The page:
It takes courage…


I had to create an equivalent for what I felt about what I was looking at – not copy it”


 – Georgia O’Keeffe
A few years ago, the library was having a clear out and I nabbed this book before it was binned. It’s one I’d taken out countless times when I fell in love with Georgia O’Keeffe as a student. When I got home and flicked through it, I found my old paint spillages from using it as a reference in the studio and I could just make out all my old stamped return dates underneath the replacement label.
It was one of those finds that you just stumble upon. I wasn’t looking for it but there it was and I just wondered if it might be the same copy. And it was. Seeing it again brought back a lot of memories and reminded me of the impact O’Keeffe’s art had on me when I was younger. I hadn’t thought about her in a long time.
I’d chosen Georgia for a project that I can’t recall the theme of now, but it was her smooth style of painting and her close up perspective that caught my attention as a teenager. I loved her take on zooming in on something small, like a flower, and magnifying it to abstract proportions, I loved her skyscrapers, painted from human eye view in dizzy converging verticals and of course, her animal skulls.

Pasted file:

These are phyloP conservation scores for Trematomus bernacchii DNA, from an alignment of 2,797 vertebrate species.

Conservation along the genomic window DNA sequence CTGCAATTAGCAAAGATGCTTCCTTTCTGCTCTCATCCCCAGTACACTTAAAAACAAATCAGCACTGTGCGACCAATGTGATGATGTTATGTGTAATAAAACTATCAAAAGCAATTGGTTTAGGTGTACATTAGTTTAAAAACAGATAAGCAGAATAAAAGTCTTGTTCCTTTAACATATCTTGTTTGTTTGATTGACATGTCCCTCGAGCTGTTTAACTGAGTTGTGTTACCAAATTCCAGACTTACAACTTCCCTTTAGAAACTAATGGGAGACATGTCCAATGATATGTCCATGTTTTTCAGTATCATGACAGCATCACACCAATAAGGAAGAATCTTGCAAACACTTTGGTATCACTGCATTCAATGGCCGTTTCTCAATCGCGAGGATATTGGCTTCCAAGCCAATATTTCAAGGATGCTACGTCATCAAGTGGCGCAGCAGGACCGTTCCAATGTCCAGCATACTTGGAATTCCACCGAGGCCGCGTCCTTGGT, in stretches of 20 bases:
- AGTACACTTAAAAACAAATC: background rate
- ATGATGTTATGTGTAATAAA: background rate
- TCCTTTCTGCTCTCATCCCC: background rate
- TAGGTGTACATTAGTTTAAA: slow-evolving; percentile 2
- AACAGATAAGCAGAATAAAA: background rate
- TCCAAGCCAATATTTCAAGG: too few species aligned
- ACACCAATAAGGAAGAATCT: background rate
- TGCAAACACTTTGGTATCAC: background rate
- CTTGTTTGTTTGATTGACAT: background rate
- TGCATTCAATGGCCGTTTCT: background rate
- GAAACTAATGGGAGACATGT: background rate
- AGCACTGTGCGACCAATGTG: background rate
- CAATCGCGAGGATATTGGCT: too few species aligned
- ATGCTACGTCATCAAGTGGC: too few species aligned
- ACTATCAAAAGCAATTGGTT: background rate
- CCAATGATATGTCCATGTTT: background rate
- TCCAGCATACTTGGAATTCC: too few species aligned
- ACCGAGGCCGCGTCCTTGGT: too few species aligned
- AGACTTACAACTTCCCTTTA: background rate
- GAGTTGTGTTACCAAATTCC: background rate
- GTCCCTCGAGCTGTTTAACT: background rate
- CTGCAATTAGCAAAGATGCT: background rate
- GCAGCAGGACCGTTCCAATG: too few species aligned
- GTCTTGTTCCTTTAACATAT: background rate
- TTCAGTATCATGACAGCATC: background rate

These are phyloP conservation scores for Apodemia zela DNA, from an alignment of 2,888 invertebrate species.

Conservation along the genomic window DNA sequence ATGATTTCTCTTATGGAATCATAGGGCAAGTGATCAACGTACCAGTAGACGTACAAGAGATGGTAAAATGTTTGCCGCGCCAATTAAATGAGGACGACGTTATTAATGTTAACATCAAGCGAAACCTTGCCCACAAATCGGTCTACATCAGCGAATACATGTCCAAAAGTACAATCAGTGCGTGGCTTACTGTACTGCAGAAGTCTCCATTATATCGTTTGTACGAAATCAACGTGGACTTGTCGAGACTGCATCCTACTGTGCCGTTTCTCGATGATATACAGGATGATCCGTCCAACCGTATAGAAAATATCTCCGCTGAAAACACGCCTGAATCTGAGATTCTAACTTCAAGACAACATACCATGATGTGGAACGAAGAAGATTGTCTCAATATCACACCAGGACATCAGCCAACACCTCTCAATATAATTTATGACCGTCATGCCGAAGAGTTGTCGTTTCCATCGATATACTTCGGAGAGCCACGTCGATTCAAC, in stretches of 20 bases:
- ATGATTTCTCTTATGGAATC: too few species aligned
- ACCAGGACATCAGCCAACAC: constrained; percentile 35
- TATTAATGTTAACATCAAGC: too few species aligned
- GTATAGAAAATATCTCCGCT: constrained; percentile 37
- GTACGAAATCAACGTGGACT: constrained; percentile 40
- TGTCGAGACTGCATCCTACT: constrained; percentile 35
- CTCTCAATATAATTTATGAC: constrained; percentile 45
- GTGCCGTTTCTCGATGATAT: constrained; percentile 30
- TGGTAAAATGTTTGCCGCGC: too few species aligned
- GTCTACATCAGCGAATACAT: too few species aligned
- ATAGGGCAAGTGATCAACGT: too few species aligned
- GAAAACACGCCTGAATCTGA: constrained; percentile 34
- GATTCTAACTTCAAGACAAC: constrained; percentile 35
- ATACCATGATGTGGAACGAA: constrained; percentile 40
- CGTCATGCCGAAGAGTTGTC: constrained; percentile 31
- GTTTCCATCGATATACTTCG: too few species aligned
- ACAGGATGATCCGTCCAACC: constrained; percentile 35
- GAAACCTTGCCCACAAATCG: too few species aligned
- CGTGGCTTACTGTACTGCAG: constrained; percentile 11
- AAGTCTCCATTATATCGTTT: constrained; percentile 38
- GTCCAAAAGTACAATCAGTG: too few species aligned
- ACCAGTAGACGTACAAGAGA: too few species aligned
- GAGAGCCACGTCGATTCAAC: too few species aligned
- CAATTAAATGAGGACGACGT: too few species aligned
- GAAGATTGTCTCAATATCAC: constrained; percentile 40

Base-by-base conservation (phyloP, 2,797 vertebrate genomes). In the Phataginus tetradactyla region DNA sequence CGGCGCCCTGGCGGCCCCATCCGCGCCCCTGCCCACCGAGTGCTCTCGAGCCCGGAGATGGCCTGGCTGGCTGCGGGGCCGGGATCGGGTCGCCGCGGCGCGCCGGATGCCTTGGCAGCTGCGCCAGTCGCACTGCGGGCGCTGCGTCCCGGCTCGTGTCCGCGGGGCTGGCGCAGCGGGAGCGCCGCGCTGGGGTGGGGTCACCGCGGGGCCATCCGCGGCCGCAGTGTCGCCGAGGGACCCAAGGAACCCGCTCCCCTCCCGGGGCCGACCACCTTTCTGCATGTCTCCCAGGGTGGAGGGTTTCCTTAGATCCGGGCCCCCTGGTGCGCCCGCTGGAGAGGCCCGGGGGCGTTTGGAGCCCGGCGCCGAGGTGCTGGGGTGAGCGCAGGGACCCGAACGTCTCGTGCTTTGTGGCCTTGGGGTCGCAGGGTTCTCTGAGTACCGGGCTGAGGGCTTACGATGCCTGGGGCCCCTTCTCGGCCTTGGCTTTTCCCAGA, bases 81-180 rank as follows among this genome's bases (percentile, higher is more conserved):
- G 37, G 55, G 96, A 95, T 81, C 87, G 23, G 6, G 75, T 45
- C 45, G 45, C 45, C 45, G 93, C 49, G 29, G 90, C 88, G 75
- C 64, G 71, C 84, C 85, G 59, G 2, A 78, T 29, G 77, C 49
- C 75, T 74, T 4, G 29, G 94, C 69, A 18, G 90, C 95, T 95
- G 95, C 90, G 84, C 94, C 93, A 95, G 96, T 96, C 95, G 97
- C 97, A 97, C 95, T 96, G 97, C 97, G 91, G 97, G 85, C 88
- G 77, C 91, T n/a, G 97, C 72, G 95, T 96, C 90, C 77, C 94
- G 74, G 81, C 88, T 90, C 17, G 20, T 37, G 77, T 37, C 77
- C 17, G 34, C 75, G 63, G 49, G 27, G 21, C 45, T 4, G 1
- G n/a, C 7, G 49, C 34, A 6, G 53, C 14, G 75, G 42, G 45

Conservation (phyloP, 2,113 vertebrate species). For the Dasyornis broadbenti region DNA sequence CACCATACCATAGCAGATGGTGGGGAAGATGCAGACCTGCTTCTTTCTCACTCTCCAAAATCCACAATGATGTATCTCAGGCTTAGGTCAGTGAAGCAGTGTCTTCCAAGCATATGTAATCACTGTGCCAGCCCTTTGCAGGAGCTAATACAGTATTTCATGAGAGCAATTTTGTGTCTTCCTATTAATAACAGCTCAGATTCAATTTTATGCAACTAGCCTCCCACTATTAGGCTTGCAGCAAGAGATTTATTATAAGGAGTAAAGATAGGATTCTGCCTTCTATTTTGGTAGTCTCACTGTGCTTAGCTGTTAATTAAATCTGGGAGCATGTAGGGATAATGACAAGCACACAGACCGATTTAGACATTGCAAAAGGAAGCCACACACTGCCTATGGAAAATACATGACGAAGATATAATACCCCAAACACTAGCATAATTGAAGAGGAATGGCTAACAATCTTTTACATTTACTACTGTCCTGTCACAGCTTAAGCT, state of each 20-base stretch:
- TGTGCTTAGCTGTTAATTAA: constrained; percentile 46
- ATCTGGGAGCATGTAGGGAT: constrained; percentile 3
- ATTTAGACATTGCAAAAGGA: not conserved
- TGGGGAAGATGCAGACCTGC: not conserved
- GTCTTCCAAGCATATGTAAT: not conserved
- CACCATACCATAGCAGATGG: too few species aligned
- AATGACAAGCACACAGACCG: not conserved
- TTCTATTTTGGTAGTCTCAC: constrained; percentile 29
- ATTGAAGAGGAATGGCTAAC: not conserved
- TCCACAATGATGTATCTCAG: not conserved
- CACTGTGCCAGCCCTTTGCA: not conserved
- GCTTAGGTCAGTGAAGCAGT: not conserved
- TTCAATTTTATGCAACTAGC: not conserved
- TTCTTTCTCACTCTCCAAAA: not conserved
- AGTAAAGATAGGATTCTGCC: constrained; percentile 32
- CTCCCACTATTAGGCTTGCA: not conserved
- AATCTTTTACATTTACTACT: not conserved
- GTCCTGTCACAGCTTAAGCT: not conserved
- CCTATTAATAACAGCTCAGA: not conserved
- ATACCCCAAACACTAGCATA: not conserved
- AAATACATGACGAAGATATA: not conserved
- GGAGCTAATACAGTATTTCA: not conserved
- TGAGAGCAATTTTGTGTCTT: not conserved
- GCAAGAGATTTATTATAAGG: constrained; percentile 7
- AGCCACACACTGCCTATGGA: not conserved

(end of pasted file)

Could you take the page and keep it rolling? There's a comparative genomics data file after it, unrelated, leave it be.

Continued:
Summer Days, 1936, Oil on canvas
Back then I didn’t actually draw or paint any skulls. There were plenty of bones in the box of “organic forms” we had in the studio but they looked difficult and I wasn’t confident enough to try. (I wish I had, I’d probably be better at them by now…) I was more taken with emulating the sharp-edged shadows and invisible brush strokes. Sadly, I don’t have any of my O’Keeffe rip-offs as I dropped out and never went back to collect anything, but I’ve got the book. It smells, evocatively, of Daler-Rowney System 3 acrylic paint, it’s tattered and sellotaped together and I could easily just replace it but that would mean the magic would be gone.
From the Faraway, Nearby, 1937, Oil on canvas

Georgia said that “to create one’s world in any of the arts takes courage” and after all these years and many re-reads, I think I’m finally starting to get brave…

Georgia O’Keeffe in 1931, photographed by her husband, Alfred Stieglitz
The book in question is Georgia O’Keeffe, 1887-1986: Flowers in the Desert by Britta Benke
You can buy it HERE 


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